Justin Trudeau is headed to a global climate conference conference in December, and told provincial and territorial leaders what to expect: “It is clear that the way forward for Canada will be in a solution that resembles Canada, that is shared values and shared desires for outcomes and different approaches to achieve those outcomes right across this great country.”
Trudeau has promised to take the issue more seriously than his predecessor, Stephen Harper, did. But this quote is a tautology—I’m not even sure what he’s trying to say here.
Canada has been one of the most unambitious countries in the global effort to slow greenhouse gasses. To set a more ambitious target than Harper, who pledged 30 percent lower greenhouse gasses by 2030 over 2005 levels, Trudeau will need to look at Alberta’s tar sands—considered the oil capital of Canada. This is the same industry that’s faced tough times recently as global oil prices have plummeted. So the Liberals still face the same political pressure to support and subsidize the oil sector.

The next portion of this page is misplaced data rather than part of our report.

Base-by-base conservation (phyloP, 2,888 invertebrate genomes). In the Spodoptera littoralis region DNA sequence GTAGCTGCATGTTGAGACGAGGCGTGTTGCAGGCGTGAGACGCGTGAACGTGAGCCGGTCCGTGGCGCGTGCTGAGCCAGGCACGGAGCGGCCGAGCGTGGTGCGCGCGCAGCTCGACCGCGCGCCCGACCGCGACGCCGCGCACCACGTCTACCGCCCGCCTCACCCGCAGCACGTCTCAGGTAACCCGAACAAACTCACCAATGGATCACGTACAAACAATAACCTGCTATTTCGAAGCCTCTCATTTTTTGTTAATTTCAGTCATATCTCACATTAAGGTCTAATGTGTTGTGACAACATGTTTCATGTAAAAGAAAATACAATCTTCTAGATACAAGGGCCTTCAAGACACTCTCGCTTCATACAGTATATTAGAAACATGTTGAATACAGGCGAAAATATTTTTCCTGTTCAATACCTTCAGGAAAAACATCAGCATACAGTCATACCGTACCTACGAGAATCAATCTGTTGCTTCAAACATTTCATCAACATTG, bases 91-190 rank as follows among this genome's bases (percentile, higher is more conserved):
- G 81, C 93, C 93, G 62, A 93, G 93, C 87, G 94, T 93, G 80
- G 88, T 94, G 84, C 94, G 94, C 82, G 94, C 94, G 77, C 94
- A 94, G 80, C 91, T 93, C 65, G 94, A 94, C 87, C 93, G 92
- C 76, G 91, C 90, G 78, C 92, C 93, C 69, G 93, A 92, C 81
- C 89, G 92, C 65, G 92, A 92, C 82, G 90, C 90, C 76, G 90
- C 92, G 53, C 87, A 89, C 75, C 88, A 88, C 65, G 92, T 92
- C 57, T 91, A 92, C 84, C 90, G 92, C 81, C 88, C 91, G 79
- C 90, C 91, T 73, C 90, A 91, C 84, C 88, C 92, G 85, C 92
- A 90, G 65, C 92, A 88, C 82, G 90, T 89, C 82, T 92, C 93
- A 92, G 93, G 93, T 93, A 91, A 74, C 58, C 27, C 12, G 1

Trudeau’s remarks aren’t a good omen. Protecting the tar sands might be a “solution that resembles Canada,” but that’s not a real strategy for addressing climate change.